Innovation to the mind of Tan Sri Lim Kok Wing, the founder and president of the Limkokwing University College of Creative Technology, is not merely about the hatching of new ideas or about simply creating new designs for products and services that will be on par with top global brands.
Rather he sees innovation as a way of life for Malaysians to attain developed nation status - where innovation becomes a mindset as in adopting an attitude of not simply accepting anything that comes our way but only choosing that which meets acceptable standards - standards that can only enhance our way of life, and in the process, raise Malaysian products and services to that of global standards.
“Innovativeness is part and parcel of the quality of life and must start with the demand for quality goods and services,” says Lim. He adds that while Malaysia has good and successful brands, they are comparatively few and there is a need for more brands.
Such has motivated Lim some three decades ago and he’s applying this philosophy through the Malaysia Design Innovation Centre (MDI) incorporated into the Limkokwing University College of Creative Technology (LUCT) at Cyberjaya.
The carefully designed and fully integrated campus today is showcasing the best of Malaysian products, through exhibitions and awards, while ensuring the thought processes that go into the design and innovation of these products are handed down to the student body through the curriculum as well as work assignments.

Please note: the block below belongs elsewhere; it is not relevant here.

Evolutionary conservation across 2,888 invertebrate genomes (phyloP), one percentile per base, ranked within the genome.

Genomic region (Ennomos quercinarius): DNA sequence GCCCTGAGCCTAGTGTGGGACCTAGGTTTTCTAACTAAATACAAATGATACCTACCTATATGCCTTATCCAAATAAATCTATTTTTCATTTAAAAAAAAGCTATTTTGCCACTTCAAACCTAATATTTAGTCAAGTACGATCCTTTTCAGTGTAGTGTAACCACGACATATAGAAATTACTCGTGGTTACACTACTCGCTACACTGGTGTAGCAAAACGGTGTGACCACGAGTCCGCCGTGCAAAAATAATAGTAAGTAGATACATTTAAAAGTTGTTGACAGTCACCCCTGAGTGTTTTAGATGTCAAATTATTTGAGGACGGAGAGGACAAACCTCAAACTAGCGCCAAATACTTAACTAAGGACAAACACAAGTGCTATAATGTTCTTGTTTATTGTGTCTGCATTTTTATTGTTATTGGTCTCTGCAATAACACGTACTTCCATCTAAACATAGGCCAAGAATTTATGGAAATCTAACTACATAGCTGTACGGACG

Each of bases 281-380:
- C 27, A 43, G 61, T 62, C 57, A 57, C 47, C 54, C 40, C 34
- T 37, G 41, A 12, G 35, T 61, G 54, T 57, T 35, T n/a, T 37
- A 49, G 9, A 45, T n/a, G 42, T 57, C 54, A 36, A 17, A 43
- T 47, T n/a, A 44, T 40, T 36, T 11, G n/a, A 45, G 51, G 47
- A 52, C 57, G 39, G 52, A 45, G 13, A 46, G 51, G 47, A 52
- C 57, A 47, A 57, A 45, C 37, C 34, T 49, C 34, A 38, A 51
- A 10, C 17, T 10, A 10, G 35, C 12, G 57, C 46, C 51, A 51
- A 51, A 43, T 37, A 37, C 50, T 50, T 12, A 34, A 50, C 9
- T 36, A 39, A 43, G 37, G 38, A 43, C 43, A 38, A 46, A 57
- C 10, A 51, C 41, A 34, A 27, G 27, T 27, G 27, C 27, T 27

Lim has a fervent hope that with such exposure to the “Best of Malaysia”, the Malaysian mindset of accepting goods and services simply because they are cheaper, although inferior in quality, can eventually change to one where acceptance of such goods will depend solely on the quality and thus force manufacturers to adopt higher standards.
“Malaysian manufacturers still have the mindset to produce ‘substitute’ goods that are inferior, simply because they are cheaper (and thus easier to market),” Lim tells BizWeek in an interview. It is with these facets in mind that the MDI and university were integrated, resulting in a centre that will not only bring Malaysia’s leading brands together with inquiring minds but will also provide the resources and support necessary to further the ambitions and vision that may sprout, for both students and business alike.
The centre and university were launched by Prime Minister Datuk Seri Abdullah Ahmad Badawi on Oct 11.
Lim says students will learn that design is not simply a creative pursuit but one that involves aspects like the necessity for associated research in designing for a specific target market, for example, for a manufacturer trying to break into a specific segment of a market.
Lim says it is this aspect of design that many people, manufacturers included, do not appreciate. It is the power of research that enables the designer to suit the design according to the profile of a particular market segment or demand.
He adds that a designer cannot simply say “this is what I want” of a particular design as then the design would not be backed by the power of research. It is this kind of thinking insofar as the approach to design is encapsulated at LUCT, that Lim hopes will carry over to other design schools in Malaysia that have the capacity for research.